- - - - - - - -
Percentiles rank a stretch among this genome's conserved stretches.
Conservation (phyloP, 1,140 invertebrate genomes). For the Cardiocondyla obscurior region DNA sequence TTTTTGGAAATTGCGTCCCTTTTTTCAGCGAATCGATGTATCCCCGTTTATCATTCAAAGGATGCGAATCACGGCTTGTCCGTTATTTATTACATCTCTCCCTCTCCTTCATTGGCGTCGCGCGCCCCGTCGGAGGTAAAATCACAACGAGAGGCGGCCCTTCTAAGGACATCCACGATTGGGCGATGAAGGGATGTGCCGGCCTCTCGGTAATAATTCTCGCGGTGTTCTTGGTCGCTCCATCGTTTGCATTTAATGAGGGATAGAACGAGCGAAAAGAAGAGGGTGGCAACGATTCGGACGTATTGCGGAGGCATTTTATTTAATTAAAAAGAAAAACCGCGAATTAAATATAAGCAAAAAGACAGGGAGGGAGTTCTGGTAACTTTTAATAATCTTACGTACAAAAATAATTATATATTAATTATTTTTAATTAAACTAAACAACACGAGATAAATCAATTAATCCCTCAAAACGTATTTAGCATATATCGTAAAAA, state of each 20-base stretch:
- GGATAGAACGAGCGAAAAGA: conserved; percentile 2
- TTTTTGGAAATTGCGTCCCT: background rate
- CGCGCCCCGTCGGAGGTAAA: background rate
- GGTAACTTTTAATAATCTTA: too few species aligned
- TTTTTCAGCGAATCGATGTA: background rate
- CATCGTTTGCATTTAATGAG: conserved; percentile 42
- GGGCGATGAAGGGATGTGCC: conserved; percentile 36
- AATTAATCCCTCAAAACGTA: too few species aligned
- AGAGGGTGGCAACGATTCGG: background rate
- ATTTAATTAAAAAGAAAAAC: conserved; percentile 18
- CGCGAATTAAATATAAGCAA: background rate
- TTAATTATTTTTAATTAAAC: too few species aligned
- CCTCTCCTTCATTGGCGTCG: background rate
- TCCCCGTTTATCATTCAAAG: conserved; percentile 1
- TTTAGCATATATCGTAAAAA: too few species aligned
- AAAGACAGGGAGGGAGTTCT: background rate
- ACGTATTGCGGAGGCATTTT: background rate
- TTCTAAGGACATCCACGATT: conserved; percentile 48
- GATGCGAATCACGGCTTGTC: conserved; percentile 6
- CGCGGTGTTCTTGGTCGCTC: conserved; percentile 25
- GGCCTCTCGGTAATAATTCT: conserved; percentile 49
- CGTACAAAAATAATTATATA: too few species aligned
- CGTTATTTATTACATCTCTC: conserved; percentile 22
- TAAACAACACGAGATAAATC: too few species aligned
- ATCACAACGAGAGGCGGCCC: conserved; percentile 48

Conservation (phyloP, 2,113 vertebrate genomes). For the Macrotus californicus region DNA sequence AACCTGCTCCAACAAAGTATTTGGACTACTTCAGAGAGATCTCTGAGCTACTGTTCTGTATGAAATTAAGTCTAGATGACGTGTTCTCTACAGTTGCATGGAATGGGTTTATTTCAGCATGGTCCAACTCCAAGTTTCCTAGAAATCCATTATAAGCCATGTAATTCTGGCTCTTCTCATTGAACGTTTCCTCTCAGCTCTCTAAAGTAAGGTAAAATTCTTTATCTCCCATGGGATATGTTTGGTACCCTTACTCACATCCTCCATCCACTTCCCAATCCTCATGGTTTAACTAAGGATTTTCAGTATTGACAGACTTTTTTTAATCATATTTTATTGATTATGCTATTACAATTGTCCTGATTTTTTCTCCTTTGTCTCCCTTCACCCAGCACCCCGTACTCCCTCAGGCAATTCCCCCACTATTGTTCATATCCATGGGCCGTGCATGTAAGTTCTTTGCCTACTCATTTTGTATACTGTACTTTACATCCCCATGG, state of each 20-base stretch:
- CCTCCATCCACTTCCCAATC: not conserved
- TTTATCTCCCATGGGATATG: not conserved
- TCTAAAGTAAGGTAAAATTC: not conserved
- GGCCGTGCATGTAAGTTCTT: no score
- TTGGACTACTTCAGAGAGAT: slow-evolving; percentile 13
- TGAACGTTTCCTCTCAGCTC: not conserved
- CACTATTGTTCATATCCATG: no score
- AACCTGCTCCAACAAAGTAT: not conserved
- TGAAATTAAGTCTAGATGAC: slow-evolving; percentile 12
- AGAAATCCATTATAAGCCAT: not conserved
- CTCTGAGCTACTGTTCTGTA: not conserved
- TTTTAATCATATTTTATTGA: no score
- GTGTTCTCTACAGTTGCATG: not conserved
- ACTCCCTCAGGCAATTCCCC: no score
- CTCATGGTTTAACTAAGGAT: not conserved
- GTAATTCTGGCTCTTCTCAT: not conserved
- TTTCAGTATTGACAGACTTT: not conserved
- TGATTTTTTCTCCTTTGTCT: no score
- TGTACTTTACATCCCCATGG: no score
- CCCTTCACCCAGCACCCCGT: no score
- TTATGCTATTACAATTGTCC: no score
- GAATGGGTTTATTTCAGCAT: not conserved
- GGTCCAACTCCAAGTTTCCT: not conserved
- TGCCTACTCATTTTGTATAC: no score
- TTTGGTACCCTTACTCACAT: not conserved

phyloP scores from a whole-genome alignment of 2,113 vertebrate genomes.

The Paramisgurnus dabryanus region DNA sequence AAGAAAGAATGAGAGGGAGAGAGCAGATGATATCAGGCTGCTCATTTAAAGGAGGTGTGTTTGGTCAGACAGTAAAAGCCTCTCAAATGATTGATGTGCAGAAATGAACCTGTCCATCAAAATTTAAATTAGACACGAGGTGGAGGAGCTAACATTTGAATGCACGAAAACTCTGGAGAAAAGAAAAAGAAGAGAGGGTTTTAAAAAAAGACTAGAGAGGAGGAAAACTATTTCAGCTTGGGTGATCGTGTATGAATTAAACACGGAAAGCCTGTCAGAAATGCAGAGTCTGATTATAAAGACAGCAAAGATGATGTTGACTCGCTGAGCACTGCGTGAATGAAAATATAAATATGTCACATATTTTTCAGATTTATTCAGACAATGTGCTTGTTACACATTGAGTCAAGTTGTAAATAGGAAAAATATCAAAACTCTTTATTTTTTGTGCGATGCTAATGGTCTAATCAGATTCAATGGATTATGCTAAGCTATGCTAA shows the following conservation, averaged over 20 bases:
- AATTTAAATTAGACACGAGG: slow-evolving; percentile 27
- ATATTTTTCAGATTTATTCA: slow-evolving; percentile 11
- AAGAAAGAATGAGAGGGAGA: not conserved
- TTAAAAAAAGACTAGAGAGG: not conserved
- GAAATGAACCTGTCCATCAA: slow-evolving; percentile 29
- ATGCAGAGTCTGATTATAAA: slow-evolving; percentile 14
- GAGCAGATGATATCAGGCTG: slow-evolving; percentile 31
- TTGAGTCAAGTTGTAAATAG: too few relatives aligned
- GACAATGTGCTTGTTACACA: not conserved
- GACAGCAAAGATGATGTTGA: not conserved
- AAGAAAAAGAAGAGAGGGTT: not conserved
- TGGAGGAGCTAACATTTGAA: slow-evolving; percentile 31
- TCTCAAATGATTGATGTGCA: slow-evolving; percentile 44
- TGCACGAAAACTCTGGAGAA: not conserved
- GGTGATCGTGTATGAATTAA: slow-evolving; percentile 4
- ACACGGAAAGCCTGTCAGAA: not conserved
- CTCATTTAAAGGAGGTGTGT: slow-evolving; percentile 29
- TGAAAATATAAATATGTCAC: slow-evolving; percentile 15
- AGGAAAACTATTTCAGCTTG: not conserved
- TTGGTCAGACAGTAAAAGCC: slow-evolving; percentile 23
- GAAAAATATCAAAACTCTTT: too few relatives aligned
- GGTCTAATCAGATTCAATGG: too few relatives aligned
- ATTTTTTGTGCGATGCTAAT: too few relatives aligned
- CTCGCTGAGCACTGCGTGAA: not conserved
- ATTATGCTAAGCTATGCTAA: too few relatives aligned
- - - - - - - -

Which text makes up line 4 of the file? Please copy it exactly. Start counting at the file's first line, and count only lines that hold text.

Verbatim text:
- TTTTTGGAAATTGCGTCCCT: background rate